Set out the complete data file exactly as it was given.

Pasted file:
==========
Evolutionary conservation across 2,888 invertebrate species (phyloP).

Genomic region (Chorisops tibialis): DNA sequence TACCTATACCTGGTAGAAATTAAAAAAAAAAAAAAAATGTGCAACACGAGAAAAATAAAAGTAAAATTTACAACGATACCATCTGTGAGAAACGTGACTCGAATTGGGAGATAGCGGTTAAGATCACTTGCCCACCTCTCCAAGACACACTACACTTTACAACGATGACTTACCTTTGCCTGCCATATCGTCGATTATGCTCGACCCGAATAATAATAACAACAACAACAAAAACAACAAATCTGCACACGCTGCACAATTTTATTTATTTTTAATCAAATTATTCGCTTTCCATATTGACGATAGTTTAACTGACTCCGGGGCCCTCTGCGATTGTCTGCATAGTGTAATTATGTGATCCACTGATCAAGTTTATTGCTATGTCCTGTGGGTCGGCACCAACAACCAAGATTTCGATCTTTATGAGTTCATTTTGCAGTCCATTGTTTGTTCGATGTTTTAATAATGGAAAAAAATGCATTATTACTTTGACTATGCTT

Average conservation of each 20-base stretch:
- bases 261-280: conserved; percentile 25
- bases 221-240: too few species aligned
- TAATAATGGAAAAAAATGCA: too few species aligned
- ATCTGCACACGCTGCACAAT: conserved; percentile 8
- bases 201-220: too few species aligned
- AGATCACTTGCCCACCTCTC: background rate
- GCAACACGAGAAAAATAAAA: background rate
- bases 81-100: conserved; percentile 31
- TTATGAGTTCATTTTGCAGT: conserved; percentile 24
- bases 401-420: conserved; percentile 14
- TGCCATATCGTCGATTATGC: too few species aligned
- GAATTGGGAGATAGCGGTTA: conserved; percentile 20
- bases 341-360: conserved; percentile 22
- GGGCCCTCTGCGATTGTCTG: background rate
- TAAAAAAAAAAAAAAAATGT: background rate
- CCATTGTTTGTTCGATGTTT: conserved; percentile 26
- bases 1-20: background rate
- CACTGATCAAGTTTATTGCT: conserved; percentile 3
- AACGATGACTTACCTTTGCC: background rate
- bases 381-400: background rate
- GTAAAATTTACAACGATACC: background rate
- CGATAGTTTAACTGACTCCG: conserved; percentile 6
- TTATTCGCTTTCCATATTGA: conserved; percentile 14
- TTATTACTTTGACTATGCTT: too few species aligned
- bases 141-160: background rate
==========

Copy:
Evolutionary conservation across 2,888 invertebrate species (phyloP).

Genomic region (Chorisops tibialis): DNA sequence TACCTATACCTGGTAGAAATTAAAAAAAAAAAAAAAATGTGCAACACGAGAAAAATAAAAGTAAAATTTACAACGATACCATCTGTGAGAAACGTGACTCGAATTGGGAGATAGCGGTTAAGATCACTTGCCCACCTCTCCAAGACACACTACACTTTACAACGATGACTTACCTTTGCCTGCCATATCGTCGATTATGCTCGACCCGAATAATAATAACAACAACAACAAAAACAACAAATCTGCACACGCTGCACAATTTTATTTATTTTTAATCAAATTATTCGCTTTCCATATTGACGATAGTTTAACTGACTCCGGGGCCCTCTGCGATTGTCTGCATAGTGTAATTATGTGATCCACTGATCAAGTTTATTGCTATGTCCTGTGGGTCGGCACCAACAACCAAGATTTCGATCTTTATGAGTTCATTTTGCAGTCCATTGTTTGTTCGATGTTTTAATAATGGAAAAAAATGCATTATTACTTTGACTATGCTT

Average conservation of each 20-base stretch:
- bases 261-280: conserved; percentile 25
- bases 221-240: too few species aligned
- TAATAATGGAAAAAAATGCA: too few species aligned
- ATCTGCACACGCTGCACAAT: conserved; percentile 8
- bases 201-220: too few species aligned
- AGATCACTTGCCCACCTCTC: background rate
- GCAACACGAGAAAAATAAAA: background rate
- bases 81-100: conserved; percentile 31
- TTATGAGTTCATTTTGCAGT: conserved; percentile 24
- bases 401-420: conserved; percentile 14
- TGCCATATCGTCGATTATGC: too few species aligned
- GAATTGGGAGATAGCGGTTA: conserved; percentile 20
- bases 341-360: conserved; percentile 22
- GGGCCCTCTGCGATTGTCTG: background rate
- TAAAAAAAAAAAAAAAATGT: background rate
- CCATTGTTTGTTCGATGTTT: conserved; percentile 26
- bases 1-20: background rate
- CACTGATCAAGTTTATTGCT: conserved; percentile 3
- AACGATGACTTACCTTTGCC: background rate
- bases 381-400: background rate
- GTAAAATTTACAACGATACC: background rate
- CGATAGTTTAACTGACTCCG: conserved; percentile 6
- TTATTCGCTTTCCATATTGA: conserved; percentile 14
- TTATTACTTTGACTATGCTT: too few species aligned
- bases 141-160: background rate